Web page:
Exposure

Cheap strippers might bare it all for a few bucks,
but we’re artists here–
we’ll do it for the mere exposure.

When empty hands talk
up their “great exposure”
they knock our covers off
and bring us to their feet,
because we know they know we think
to be more seen must be a good thing.

So turn up the exposure:
show your soul and your skin and any dark place in between–
you wouldn’t be here if you weren’t desperate be seen.

Shed another layer, shed another light, shed another tear or more,
until you’re washed out in bright lights
from overexposure.

Ticklish Spots

“Laughter is a defense mechanism,” she warned me. 

I smiled, “Yeah, it’s my favorite one!”


Ticklish spots are located in the most vulnerable parts of your body. They’re highly sensitive locations, dense with receptors for touch and pain. If you’re a particularly ticklish individual, they’re often places of tension, where thick layers of fascia wrapped around the muscles have solidified, forming adhesions. They’re the places where you could feel excruciating pain if anyone were to dig in too deep.

But few will ever get that far. A light touch on the spot will send you into a bout of laughter, a playful grin on your face as you retract away and shake the hands off of you. You complicate the job for doctors and lovers and TSA agents, but you complicate it with a smile.

And through the discomfort, all you will do is laugh and shake them off–so long as no one comes in too close and presses too hard.

Sometimes you wonder what might happen if you were to let someone keep digging through the tight spots. You would laugh more and more until you couldn’t anymore. Eventually, as they’d comb through the knotted layers of flesh, it might break up some of that scar tissue, release some of that nagging tension, un-train your convulsive reflex.

But as the blood vessels tangled up in those knots would rupture, the blood flowing to the surface, dark bruises would reveal to the world just where you can be hurt. And the unmasked pain on your face would reveal just how much.

So you remind yourself that, tight and twisted as it may be, you built up that impenetrable wall of fascia for a reason. And maybe not all knots are meant to be unraveled.

Besides, laughing is cute and releases endorphins.

It’s Okay to Admit that you Try

Trying hard isn’t cool.

From what I gather, if you really want to be considered impressive, you should be succeeding without trying.

We look up to “smart” people who crank out top grades and are never caught in confusion, but not if it’s because they show up to every class and study regularly–no one likes an uptight nerd.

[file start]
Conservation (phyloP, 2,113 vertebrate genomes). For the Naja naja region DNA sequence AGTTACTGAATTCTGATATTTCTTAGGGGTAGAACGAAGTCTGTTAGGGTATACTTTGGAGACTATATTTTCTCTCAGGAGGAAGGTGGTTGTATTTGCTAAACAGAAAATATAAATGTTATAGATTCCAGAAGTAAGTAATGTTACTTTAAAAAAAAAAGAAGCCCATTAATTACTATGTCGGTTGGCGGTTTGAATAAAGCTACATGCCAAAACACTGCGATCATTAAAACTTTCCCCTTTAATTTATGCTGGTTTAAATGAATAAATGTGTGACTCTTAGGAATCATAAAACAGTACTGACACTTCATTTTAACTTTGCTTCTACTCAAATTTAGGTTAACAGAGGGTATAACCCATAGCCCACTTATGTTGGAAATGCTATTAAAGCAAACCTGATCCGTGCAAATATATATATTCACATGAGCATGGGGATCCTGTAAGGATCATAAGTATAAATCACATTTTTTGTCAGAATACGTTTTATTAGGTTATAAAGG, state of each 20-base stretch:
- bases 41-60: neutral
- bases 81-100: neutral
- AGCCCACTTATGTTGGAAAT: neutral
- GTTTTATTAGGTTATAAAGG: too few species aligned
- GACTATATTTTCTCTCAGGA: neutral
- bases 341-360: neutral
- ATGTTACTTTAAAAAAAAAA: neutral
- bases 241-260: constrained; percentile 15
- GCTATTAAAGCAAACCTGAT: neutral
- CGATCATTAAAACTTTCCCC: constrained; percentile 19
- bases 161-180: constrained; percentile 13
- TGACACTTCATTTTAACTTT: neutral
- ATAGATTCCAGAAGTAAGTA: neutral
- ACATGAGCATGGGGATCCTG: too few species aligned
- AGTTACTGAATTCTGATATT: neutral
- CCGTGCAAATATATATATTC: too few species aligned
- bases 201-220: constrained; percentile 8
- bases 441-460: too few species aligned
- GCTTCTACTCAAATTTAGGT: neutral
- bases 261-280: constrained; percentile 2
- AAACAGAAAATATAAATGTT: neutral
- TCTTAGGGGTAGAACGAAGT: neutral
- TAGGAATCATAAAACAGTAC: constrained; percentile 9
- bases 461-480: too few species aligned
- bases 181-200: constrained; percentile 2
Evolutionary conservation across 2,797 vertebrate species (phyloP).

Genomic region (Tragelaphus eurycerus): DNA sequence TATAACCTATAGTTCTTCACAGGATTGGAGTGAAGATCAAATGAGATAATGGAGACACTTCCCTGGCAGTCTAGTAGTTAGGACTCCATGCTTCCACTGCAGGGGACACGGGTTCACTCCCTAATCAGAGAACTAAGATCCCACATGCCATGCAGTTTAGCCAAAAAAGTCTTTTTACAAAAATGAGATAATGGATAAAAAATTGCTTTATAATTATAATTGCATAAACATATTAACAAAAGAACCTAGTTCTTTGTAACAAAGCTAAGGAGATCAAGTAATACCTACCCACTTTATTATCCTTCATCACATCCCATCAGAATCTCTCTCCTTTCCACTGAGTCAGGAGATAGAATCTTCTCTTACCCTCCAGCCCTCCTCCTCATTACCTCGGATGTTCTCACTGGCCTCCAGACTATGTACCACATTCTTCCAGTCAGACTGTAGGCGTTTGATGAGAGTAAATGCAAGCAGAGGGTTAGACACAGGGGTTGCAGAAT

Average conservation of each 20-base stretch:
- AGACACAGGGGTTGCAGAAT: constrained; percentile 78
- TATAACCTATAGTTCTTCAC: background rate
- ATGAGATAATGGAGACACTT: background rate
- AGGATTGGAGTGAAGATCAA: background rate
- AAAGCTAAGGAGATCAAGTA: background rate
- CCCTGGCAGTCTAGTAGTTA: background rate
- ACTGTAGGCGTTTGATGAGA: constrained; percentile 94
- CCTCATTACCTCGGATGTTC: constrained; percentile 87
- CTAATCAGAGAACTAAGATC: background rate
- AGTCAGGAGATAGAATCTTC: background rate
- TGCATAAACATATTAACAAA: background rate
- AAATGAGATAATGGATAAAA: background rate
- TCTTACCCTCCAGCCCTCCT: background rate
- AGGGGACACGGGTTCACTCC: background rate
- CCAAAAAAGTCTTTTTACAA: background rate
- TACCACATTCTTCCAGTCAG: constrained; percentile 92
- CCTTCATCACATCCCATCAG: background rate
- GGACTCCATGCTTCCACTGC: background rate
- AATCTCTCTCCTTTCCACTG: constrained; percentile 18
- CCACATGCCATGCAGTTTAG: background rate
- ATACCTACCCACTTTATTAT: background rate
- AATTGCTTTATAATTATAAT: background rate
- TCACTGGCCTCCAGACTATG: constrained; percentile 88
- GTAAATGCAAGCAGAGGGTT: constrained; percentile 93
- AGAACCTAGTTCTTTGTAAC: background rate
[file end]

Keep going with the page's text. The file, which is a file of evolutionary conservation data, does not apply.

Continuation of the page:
We like people (especially of the womanly variety) to be attractive, but not to admit to spending significant time or effort on their appearance–what could be more vain, boring, and desperate than that?

As if it’s not enough to be an overachiever, you have to be an overachiever and a slacker at the same time.

So what does it mean if I care a lot and try really hard at lots of things? What if I am able to do a lot more because of it? What if that’s the case for a lot of people?

060

I sure did.

Now I don’t mean to endorse the view that hard work alone is the answer to everything. It is possible to get so wrapped up in working hard for it’s own sake that you’re not actually furthering any goals (speaking from experience). And I definitely wouldn’t be the first to point out the limitations of the American-Dreamy myth that hard work (and bootstrapping) in itself is enough to guarantee success.

But this other kind of American Dream–of cool and effortless success based on casual awesomeness–is only more exclusive and limiting. With effort and concern dismissed as desperate, the assumed key to success is inherent brilliance. And of course, whether or not you believe you have that gift is affected by things like race, gender, class, and educational upbringing.

So what are you supposed to do if you don’t see yourself on an painless path to the top? Of course one option is to give up. Another, particularly common in overachieving environments, is to fake it: downplay how long and hard you actually worked, never let them see you sweat, and shrug off your biggest accomplishments as no big deal.

While Columbia sometimes seems to be filled with enviably talented slackers who are killing it in their sleep, I’m sure this image is somewhat inflated by all the closet try-hards, putting on their very best “don’t care” face to cover up signs of genuine concern and effort.

Because trying your best and admitting it makes you vulnerable: then judgements of your work actually mean something about you.

If you show someone your work with the disclaimer “Made this an hour ago with no sleep and a serious hangover–don’t judge,” you’re safe. If it’s good, you’re showing your effortless, nonchalant genius. If it’s bad, your failures are written off as you not caring anyway.

But admit “I’ve been working really hard on this all week,” and it’s a different story. If it’s bad, what does that say about you and your intelligence? What does it mean to show that you gave your all and it’s still not enough?

Maybe it means you’re kind of pathetic–but most people are at some point, whether or not you’ve seen it (your failure isn’t all that unique). And it also means that you have the self-confidence to not let your concern with looking good stand in the way of getting better–which is no small accomplishment in world of ego-management. It means you’re poking a whole in the facade of effortless perfection, a low-key hero to other impostor syndrome-sufferers.

It means you’re more of a sweaty hot mess than a cool one. I’ll take that; we could use some warmth and energy around here.